FDA warns of birth defects with use of J&J's Topamax

The FDA has slapped a birth-defect warning on Johnson & Johnson's Topamax drug, saying doctors should reconsider prescribing the drug to women of childbearing age. Approved to treat epileptic seizures and to prevent migraine headaches, but also prescribed off-label for psychiatric use, Topamax has been linked with increased risk of cleft lip and cleft palate, the FDA said.

"Health care professionals should carefully consider the benefits and risks of topiramate when prescribing it to women of childbearing age," said Russell Katz, director of the FDA's Division of Neurology Products. "Alternative medications that have a lower risk of birth defects should be considered."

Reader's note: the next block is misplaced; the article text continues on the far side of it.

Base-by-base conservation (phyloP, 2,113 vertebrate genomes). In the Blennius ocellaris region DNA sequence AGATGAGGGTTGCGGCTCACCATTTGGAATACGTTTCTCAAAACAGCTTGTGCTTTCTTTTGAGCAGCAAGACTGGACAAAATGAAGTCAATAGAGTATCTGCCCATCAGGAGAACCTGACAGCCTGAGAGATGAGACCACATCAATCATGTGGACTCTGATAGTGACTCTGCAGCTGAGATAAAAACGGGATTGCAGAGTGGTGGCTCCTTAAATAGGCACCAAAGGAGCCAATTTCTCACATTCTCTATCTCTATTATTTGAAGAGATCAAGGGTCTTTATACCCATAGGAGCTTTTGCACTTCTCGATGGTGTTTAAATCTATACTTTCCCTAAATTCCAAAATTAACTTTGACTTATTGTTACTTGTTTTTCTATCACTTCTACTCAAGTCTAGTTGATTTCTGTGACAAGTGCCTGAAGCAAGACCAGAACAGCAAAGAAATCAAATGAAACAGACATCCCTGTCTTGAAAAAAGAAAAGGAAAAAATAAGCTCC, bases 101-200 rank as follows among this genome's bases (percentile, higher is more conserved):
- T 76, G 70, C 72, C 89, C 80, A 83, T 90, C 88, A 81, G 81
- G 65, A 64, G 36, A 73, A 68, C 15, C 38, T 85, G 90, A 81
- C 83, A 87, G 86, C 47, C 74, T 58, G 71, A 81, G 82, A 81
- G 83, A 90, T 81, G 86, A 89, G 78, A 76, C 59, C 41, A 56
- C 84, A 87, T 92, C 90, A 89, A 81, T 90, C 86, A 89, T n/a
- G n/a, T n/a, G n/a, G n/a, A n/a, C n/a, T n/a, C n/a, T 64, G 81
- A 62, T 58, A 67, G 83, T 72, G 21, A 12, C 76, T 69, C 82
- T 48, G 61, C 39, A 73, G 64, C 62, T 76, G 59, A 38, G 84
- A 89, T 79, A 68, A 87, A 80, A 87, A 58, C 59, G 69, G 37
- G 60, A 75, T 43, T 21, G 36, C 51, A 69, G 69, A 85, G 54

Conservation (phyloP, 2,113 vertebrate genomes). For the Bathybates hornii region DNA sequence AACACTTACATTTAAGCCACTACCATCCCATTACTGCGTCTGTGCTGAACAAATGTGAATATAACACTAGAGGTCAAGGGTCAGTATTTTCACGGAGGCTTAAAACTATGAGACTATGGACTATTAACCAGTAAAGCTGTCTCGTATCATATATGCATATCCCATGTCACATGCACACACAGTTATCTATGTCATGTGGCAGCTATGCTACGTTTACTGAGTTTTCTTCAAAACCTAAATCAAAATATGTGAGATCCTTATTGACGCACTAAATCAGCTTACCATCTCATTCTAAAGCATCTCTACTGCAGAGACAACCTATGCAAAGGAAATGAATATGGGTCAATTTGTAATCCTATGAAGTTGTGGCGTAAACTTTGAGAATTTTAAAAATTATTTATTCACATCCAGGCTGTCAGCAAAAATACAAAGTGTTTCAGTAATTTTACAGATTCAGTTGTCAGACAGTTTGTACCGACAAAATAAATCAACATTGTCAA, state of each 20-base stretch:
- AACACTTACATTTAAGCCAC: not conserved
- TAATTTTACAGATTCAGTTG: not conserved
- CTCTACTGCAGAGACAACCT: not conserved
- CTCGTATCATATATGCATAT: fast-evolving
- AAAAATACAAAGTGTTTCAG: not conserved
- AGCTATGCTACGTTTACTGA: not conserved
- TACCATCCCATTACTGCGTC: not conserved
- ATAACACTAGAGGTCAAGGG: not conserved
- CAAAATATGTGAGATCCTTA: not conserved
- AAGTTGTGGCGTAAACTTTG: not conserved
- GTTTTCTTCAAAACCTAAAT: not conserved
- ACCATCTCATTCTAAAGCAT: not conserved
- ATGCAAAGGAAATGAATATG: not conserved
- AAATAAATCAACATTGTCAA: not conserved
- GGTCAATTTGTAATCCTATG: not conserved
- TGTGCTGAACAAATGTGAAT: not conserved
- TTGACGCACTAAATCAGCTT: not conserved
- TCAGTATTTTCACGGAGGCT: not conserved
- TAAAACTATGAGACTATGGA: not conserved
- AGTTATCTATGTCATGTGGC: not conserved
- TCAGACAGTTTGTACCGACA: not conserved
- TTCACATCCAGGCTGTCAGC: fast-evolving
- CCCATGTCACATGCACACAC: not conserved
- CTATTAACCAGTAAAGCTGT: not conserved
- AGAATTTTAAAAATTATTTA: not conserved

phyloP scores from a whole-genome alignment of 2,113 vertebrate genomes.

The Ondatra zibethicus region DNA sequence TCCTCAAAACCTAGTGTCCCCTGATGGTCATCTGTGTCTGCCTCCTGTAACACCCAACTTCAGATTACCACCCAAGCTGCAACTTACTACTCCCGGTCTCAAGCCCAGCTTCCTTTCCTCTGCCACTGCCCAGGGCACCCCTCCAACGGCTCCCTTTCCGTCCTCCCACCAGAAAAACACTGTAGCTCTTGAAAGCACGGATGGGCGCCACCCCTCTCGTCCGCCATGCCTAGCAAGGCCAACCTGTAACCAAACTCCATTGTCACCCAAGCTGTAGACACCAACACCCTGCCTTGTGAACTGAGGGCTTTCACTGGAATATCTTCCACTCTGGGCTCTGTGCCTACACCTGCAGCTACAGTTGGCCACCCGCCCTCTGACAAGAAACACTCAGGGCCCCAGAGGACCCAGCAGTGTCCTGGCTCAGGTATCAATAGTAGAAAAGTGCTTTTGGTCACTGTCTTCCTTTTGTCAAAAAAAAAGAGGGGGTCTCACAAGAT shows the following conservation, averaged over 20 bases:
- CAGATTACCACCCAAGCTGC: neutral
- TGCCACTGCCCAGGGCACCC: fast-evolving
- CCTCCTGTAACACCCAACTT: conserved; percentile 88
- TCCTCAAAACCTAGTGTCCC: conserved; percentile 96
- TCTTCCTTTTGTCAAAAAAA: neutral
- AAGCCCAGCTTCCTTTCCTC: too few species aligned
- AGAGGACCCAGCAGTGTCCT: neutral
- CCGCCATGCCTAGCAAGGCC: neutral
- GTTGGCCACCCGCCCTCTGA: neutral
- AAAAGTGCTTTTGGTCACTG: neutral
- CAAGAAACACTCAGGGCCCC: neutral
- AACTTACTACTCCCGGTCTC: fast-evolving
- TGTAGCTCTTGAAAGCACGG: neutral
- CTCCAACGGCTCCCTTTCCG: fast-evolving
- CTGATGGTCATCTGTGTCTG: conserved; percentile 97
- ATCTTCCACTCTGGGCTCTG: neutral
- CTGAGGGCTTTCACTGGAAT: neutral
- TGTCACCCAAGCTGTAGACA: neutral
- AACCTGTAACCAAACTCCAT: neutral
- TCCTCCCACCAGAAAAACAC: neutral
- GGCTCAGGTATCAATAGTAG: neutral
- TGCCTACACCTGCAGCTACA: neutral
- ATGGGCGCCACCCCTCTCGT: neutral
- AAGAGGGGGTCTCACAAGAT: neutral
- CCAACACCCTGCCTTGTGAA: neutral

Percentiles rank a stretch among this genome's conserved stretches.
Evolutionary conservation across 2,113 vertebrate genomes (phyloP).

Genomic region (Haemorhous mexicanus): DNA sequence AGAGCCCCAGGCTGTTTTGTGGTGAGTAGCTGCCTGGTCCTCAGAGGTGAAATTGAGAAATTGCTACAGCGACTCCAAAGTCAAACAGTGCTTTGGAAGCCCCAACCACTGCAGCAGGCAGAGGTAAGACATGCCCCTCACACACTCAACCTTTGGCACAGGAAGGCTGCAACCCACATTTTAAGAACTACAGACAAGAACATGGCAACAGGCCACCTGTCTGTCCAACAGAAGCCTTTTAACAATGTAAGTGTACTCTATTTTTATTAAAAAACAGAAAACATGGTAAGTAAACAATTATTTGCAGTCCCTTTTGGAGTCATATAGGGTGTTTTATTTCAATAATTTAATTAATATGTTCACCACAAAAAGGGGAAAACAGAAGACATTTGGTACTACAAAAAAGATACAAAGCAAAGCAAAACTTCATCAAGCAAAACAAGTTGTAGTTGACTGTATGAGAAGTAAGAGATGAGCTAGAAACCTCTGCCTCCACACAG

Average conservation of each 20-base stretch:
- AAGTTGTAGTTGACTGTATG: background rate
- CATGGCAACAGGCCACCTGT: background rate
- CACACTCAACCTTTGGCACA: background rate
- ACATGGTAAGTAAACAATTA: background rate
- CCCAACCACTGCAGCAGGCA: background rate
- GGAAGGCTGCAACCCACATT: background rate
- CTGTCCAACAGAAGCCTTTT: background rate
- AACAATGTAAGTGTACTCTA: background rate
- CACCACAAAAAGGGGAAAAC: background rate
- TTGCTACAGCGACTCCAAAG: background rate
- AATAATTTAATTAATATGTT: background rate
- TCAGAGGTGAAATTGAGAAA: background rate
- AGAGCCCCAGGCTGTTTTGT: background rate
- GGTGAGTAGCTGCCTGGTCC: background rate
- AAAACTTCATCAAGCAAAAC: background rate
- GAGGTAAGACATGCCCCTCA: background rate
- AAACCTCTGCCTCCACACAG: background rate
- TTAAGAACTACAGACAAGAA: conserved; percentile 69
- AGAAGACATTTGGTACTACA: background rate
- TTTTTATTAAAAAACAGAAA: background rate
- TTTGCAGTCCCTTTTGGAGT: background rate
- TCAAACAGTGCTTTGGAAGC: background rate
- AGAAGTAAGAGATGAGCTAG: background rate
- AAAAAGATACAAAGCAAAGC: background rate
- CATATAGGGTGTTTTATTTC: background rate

The warning will apply to copycat versions of the drug, whose chemical name is topiramate. Generic versions are made by Teva Pharmaceutical Industries, Watson Pharmaceuticals, Mylan and other copycat drugmakers, Reuters reports.

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